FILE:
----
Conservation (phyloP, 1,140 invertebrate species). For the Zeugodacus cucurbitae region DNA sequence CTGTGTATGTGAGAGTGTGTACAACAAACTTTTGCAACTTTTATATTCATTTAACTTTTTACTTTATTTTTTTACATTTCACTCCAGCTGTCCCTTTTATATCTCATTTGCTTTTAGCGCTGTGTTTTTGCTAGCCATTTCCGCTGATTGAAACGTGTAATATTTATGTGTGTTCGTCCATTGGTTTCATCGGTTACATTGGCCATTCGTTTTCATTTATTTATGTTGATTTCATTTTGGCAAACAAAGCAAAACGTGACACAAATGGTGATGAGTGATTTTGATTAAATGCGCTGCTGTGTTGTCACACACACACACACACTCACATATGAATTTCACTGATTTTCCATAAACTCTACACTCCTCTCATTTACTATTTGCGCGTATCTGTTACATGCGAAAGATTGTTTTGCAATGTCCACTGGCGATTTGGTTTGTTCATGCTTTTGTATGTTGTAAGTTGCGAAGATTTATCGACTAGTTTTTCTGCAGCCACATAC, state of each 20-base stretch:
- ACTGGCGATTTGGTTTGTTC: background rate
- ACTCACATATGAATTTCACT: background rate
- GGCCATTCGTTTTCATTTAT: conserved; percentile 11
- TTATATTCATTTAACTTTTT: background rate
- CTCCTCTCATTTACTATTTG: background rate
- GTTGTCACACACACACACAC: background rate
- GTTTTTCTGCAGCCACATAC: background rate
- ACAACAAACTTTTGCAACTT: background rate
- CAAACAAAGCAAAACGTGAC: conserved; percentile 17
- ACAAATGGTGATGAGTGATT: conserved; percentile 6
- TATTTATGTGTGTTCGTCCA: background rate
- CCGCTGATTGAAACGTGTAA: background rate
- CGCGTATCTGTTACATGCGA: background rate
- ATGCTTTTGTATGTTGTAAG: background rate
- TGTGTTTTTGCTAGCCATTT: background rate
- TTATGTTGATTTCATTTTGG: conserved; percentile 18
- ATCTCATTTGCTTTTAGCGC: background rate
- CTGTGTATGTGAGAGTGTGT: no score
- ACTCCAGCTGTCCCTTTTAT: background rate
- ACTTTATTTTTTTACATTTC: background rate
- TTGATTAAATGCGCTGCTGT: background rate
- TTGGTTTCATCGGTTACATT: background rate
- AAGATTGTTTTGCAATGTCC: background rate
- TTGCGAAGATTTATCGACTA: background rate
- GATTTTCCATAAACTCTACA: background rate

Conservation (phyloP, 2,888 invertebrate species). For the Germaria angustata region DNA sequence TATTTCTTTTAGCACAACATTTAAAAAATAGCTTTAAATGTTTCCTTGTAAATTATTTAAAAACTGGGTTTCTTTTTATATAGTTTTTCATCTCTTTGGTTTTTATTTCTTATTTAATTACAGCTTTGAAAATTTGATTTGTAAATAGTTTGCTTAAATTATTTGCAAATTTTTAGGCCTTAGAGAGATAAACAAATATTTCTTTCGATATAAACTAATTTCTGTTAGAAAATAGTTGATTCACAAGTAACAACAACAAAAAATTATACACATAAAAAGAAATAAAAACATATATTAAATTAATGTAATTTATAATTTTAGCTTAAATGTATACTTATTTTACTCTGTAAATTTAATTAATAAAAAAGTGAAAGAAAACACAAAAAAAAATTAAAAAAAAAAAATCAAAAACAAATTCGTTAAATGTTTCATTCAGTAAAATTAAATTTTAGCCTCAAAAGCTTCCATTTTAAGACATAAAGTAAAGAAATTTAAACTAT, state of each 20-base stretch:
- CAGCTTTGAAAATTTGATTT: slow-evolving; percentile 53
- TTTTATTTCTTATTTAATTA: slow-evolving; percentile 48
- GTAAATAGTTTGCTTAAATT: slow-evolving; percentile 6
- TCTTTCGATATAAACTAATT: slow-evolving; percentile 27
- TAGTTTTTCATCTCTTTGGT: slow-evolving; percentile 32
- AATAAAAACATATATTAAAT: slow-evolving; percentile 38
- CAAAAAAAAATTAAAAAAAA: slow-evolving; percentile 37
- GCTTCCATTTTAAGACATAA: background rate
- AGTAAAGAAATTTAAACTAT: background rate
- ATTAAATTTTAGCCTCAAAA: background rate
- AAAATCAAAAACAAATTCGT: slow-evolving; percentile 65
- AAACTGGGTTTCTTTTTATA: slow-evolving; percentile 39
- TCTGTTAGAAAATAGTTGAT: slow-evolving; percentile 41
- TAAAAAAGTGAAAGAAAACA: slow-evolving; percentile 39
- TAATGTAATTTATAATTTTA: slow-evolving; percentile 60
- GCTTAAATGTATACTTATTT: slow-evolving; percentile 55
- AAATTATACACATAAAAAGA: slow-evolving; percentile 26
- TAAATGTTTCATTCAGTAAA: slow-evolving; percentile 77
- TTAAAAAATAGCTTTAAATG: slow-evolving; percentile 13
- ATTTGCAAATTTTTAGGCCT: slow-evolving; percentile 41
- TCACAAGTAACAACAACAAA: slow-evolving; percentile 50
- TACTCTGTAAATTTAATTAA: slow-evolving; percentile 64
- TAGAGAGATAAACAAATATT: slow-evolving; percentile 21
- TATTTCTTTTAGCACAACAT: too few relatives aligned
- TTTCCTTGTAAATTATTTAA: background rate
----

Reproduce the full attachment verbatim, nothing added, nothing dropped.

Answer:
Conservation (phyloP, 1,140 invertebrate species). For the Zeugodacus cucurbitae region DNA sequence CTGTGTATGTGAGAGTGTGTACAACAAACTTTTGCAACTTTTATATTCATTTAACTTTTTACTTTATTTTTTTACATTTCACTCCAGCTGTCCCTTTTATATCTCATTTGCTTTTAGCGCTGTGTTTTTGCTAGCCATTTCCGCTGATTGAAACGTGTAATATTTATGTGTGTTCGTCCATTGGTTTCATCGGTTACATTGGCCATTCGTTTTCATTTATTTATGTTGATTTCATTTTGGCAAACAAAGCAAAACGTGACACAAATGGTGATGAGTGATTTTGATTAAATGCGCTGCTGTGTTGTCACACACACACACACACTCACATATGAATTTCACTGATTTTCCATAAACTCTACACTCCTCTCATTTACTATTTGCGCGTATCTGTTACATGCGAAAGATTGTTTTGCAATGTCCACTGGCGATTTGGTTTGTTCATGCTTTTGTATGTTGTAAGTTGCGAAGATTTATCGACTAGTTTTTCTGCAGCCACATAC, state of each 20-base stretch:
- ACTGGCGATTTGGTTTGTTC: background rate
- ACTCACATATGAATTTCACT: background rate
- GGCCATTCGTTTTCATTTAT: conserved; percentile 11
- TTATATTCATTTAACTTTTT: background rate
- CTCCTCTCATTTACTATTTG: background rate
- GTTGTCACACACACACACAC: background rate
- GTTTTTCTGCAGCCACATAC: background rate
- ACAACAAACTTTTGCAACTT: background rate
- CAAACAAAGCAAAACGTGAC: conserved; percentile 17
- ACAAATGGTGATGAGTGATT: conserved; percentile 6
- TATTTATGTGTGTTCGTCCA: background rate
- CCGCTGATTGAAACGTGTAA: background rate
- CGCGTATCTGTTACATGCGA: background rate
- ATGCTTTTGTATGTTGTAAG: background rate
- TGTGTTTTTGCTAGCCATTT: background rate
- TTATGTTGATTTCATTTTGG: conserved; percentile 18
- ATCTCATTTGCTTTTAGCGC: background rate
- CTGTGTATGTGAGAGTGTGT: no score
- ACTCCAGCTGTCCCTTTTAT: background rate
- ACTTTATTTTTTTACATTTC: background rate
- TTGATTAAATGCGCTGCTGT: background rate
- TTGGTTTCATCGGTTACATT: background rate
- AAGATTGTTTTGCAATGTCC: background rate
- TTGCGAAGATTTATCGACTA: background rate
- GATTTTCCATAAACTCTACA: background rate

Conservation (phyloP, 2,888 invertebrate species). For the Germaria angustata region DNA sequence TATTTCTTTTAGCACAACATTTAAAAAATAGCTTTAAATGTTTCCTTGTAAATTATTTAAAAACTGGGTTTCTTTTTATATAGTTTTTCATCTCTTTGGTTTTTATTTCTTATTTAATTACAGCTTTGAAAATTTGATTTGTAAATAGTTTGCTTAAATTATTTGCAAATTTTTAGGCCTTAGAGAGATAAACAAATATTTCTTTCGATATAAACTAATTTCTGTTAGAAAATAGTTGATTCACAAGTAACAACAACAAAAAATTATACACATAAAAAGAAATAAAAACATATATTAAATTAATGTAATTTATAATTTTAGCTTAAATGTATACTTATTTTACTCTGTAAATTTAATTAATAAAAAAGTGAAAGAAAACACAAAAAAAAATTAAAAAAAAAAAATCAAAAACAAATTCGTTAAATGTTTCATTCAGTAAAATTAAATTTTAGCCTCAAAAGCTTCCATTTTAAGACATAAAGTAAAGAAATTTAAACTAT, state of each 20-base stretch:
- CAGCTTTGAAAATTTGATTT: slow-evolving; percentile 53
- TTTTATTTCTTATTTAATTA: slow-evolving; percentile 48
- GTAAATAGTTTGCTTAAATT: slow-evolving; percentile 6
- TCTTTCGATATAAACTAATT: slow-evolving; percentile 27
- TAGTTTTTCATCTCTTTGGT: slow-evolving; percentile 32
- AATAAAAACATATATTAAAT: slow-evolving; percentile 38
- CAAAAAAAAATTAAAAAAAA: slow-evolving; percentile 37
- GCTTCCATTTTAAGACATAA: background rate
- AGTAAAGAAATTTAAACTAT: background rate
- ATTAAATTTTAGCCTCAAAA: background rate
- AAAATCAAAAACAAATTCGT: slow-evolving; percentile 65
- AAACTGGGTTTCTTTTTATA: slow-evolving; percentile 39
- TCTGTTAGAAAATAGTTGAT: slow-evolving; percentile 41
- TAAAAAAGTGAAAGAAAACA: slow-evolving; percentile 39
- TAATGTAATTTATAATTTTA: slow-evolving; percentile 60
- GCTTAAATGTATACTTATTT: slow-evolving; percentile 55
- AAATTATACACATAAAAAGA: slow-evolving; percentile 26
- TAAATGTTTCATTCAGTAAA: slow-evolving; percentile 77
- TTAAAAAATAGCTTTAAATG: slow-evolving; percentile 13
- ATTTGCAAATTTTTAGGCCT: slow-evolving; percentile 41
- TCACAAGTAACAACAACAAA: slow-evolving; percentile 50
- TACTCTGTAAATTTAATTAA: slow-evolving; percentile 64
- TAGAGAGATAAACAAATATT: slow-evolving; percentile 21
- TATTTCTTTTAGCACAACAT: too few relatives aligned
- TTTCCTTGTAAATTATTTAA: background rate